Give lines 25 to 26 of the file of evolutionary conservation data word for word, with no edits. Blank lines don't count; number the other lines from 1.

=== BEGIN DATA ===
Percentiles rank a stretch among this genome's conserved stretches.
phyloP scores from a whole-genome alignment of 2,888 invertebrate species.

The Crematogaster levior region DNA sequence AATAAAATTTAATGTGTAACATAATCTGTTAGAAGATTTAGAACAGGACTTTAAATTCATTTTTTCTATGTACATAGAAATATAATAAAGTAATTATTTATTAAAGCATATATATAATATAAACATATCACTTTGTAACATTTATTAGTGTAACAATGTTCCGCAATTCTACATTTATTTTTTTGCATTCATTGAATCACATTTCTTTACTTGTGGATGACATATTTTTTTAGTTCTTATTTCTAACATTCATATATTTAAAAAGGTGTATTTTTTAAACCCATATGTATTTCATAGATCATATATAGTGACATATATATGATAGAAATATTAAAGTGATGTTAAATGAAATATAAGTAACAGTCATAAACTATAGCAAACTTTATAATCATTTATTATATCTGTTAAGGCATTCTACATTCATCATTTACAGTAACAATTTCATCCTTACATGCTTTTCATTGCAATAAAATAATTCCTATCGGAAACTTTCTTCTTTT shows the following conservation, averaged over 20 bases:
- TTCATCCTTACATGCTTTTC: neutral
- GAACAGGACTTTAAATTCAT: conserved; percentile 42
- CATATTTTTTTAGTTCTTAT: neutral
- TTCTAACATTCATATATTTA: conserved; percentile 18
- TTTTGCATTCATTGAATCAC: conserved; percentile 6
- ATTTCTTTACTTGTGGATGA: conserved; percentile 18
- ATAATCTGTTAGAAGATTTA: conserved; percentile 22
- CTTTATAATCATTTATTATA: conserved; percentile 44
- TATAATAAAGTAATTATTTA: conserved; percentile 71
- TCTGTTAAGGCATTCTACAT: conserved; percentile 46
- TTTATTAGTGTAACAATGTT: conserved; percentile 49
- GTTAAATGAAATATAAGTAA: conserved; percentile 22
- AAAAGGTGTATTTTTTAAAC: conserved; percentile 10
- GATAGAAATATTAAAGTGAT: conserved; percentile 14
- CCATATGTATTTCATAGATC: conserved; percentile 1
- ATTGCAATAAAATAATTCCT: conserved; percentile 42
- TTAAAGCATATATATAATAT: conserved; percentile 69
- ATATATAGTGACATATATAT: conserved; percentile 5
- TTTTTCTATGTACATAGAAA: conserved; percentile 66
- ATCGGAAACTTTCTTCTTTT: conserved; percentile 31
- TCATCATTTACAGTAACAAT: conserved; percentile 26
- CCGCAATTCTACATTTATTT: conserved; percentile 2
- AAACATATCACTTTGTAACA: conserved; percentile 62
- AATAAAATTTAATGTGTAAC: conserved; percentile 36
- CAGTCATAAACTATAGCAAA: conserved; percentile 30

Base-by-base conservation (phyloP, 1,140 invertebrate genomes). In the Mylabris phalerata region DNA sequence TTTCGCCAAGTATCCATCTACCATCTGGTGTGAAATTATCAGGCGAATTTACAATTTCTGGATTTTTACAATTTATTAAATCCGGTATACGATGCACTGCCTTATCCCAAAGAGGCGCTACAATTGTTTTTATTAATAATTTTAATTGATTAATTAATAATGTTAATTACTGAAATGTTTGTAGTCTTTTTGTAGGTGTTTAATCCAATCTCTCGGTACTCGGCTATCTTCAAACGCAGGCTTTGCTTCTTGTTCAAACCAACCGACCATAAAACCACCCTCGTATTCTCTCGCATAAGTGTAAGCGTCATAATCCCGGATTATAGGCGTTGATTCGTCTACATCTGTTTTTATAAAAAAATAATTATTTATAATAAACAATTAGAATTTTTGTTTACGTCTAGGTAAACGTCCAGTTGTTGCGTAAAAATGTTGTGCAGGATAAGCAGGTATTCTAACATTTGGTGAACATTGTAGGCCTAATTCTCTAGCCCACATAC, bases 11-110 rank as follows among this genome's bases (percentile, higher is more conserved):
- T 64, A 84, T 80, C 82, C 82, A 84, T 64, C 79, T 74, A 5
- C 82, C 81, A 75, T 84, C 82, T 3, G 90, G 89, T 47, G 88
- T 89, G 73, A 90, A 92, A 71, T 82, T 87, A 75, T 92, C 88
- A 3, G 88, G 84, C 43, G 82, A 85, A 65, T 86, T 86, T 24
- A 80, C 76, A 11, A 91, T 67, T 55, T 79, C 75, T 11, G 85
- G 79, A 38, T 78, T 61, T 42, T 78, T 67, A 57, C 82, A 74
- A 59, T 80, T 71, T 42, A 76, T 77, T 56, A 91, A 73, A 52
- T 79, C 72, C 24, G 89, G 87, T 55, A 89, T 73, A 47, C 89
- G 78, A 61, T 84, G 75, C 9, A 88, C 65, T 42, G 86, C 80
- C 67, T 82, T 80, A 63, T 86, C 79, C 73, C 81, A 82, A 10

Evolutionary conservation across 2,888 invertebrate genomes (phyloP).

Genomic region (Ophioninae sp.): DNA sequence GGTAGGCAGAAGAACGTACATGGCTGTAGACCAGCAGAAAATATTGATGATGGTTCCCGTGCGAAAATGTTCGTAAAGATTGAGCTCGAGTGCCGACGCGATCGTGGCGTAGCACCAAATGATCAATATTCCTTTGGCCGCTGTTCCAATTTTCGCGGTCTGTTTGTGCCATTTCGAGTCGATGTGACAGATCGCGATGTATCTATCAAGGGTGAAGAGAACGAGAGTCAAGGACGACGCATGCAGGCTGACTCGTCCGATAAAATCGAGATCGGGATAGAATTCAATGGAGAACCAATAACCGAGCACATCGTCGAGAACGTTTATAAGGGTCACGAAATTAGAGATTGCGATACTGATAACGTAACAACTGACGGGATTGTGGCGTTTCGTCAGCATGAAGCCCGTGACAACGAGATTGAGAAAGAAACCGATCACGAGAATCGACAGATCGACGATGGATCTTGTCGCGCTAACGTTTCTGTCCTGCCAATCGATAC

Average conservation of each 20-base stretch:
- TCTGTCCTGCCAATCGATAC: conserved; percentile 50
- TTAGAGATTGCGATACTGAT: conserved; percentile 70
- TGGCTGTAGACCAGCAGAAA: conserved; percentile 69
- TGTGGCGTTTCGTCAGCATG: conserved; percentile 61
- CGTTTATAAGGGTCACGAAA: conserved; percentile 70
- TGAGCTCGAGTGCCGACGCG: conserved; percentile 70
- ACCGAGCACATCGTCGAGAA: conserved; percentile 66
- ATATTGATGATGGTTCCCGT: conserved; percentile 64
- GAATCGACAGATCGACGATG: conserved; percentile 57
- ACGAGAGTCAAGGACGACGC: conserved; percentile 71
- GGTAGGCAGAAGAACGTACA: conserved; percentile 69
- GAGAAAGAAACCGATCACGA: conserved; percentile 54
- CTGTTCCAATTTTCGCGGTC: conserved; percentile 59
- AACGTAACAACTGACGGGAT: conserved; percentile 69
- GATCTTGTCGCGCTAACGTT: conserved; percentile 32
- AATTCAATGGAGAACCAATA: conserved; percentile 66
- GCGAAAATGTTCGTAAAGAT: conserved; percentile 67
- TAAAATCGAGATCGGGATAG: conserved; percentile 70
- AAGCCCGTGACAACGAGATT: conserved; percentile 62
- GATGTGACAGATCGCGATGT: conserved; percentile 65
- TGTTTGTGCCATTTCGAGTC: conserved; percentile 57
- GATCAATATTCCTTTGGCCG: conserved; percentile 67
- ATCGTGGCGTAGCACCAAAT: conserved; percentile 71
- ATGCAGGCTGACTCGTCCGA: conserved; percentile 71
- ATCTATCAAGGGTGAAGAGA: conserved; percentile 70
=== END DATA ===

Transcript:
- CCGCAATTCTACATTTATTT: conserved; percentile 2
- AAACATATCACTTTGTAACA: conserved; percentile 62